She struggled for years with her health. When she went into the nursing home, she got some R&R for a bit, but then began to turn on her care-givers there. One day when I was visiting, early in her stay years ago, she suddenly viciously turned on an aide who’d come in to turn down her bed and help her get comfortable, The aide had tried to be of help in helping Lil stand, and turn, and dress herself, and she got “taken down” for it.

When the aide left, I said “Lil, you can’t treat people like that”, and the comment unleashed an explosion. Lil turned and told me — in no uncertain terms — that she hated me and didn’t ever want to see me again, that she’d hated me since the day she laid eyes on me. She got herself worked up in a lather which I knew could trigger something serious, perhaps from high blood pressure. Hers was almost always phenomenally high, in part because she used far too much salt in her diet.  She insisted on cooking our dinner for us when she lived with us until it became obvious that she was a danger to her self and the household when around a gas stove. She was an inveterate smoker and smoked even when on oxygen therapy, despite everyone’s repeated prohibitions. She tried to hide her smoking habit from the world, especially her doctors, which of course was impossible.

But she had spoken, and I thought, “Well, perhaps the best thing I can do is simply to let it all be”, and I stopped going to the nursing home.


The words in the sermon from this clip from a well-known movie, the one that would always put my wife to sleep on a those Friday nights when we struggled to find time together alone, gets at the point. (2:35)


I hope that Lil can finally get some peace and comfort now, and I trust that my wife can get some rest.

jazz, piano, brain

Ahmad Jamal, Yellow Fellow

(Live at the Montreal Jazz Festival) (14:59) June 22, 2014


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How the brains of jazz piano players are different

Jordan, Taylor Sloan, Mic –  A study by Dr. Ana Pinho showed that when jazz pianists play, their brains have an extremely efficient connection between the different parts of the frontal lobe compared to non-musicians. That’s a big deal — the frontal lobe is responsible for integrating a ton of information into decision making. It plays a major role in problem solving, language, spontaneity, decision making and social behavior. Pianists, then, tend to integrate all of the brain’s information into more efficient decision making processes. Because of this high speed connection, they can breeze through slower, methodical thinking and tap into quicker and more spontaneous creativity.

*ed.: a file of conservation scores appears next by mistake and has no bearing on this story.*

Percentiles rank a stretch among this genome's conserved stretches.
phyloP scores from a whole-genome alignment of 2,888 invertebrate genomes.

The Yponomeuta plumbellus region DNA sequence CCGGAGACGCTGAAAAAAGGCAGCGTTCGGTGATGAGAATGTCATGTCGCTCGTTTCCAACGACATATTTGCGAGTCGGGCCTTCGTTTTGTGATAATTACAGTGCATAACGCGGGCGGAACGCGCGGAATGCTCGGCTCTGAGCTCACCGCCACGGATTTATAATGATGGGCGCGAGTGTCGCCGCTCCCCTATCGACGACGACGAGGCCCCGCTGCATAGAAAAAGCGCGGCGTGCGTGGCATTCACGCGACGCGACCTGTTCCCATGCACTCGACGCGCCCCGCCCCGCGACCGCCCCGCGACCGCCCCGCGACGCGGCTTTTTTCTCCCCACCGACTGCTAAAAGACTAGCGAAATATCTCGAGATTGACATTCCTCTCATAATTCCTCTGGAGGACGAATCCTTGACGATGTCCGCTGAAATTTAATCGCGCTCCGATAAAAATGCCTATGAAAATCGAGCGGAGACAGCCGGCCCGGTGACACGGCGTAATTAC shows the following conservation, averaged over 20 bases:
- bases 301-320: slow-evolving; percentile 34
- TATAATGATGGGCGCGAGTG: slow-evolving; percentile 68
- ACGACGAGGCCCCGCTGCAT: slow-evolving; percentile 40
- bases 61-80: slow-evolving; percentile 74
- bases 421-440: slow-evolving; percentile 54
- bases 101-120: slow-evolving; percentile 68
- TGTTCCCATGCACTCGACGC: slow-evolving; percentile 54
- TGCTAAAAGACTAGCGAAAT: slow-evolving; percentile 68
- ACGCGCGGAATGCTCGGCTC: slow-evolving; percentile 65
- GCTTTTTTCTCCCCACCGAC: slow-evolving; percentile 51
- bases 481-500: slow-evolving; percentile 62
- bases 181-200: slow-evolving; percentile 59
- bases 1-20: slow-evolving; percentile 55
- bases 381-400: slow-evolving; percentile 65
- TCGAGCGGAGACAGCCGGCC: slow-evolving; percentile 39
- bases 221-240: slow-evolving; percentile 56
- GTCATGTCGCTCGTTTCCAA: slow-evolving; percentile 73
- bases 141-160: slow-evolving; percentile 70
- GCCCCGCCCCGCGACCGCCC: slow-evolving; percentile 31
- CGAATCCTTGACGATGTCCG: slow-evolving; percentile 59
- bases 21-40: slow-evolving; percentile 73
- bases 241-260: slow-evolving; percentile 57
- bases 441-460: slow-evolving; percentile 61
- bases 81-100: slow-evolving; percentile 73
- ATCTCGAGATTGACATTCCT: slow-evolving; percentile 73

Most shockingly, though, Pinho also found that when experienced pianists play, they literally switch off the part of the brain associated with providing stereotypical responses, ensuring that they play with their own unique voice and not the voices of others. Basically, it’s the opposite of Guitar Center riffage — true innovation like Oscar Peterson:

But piano is a taxing and complex instrument for the whole brain. Real pianists are marked by brains that efficiently conserve energy by allocating resources more effectively than anyone else. Dr. Timo Krings scanned pianists’ brains as they soloed and found that they pump less blood than average people in the brain region associated with fine motor skills. Less blood flow means less energy is needed to concentrate. Though that’s likely true of anyone who’s mastered a nimble task, it only compounds the efficiency pianists’ brains develop through mutating the central sulcus and altering their frontal lobe’s function. In pianists, the change in blood flow frees them to concentrate on other things that are totally unique to pianists — like their own unique form of communication.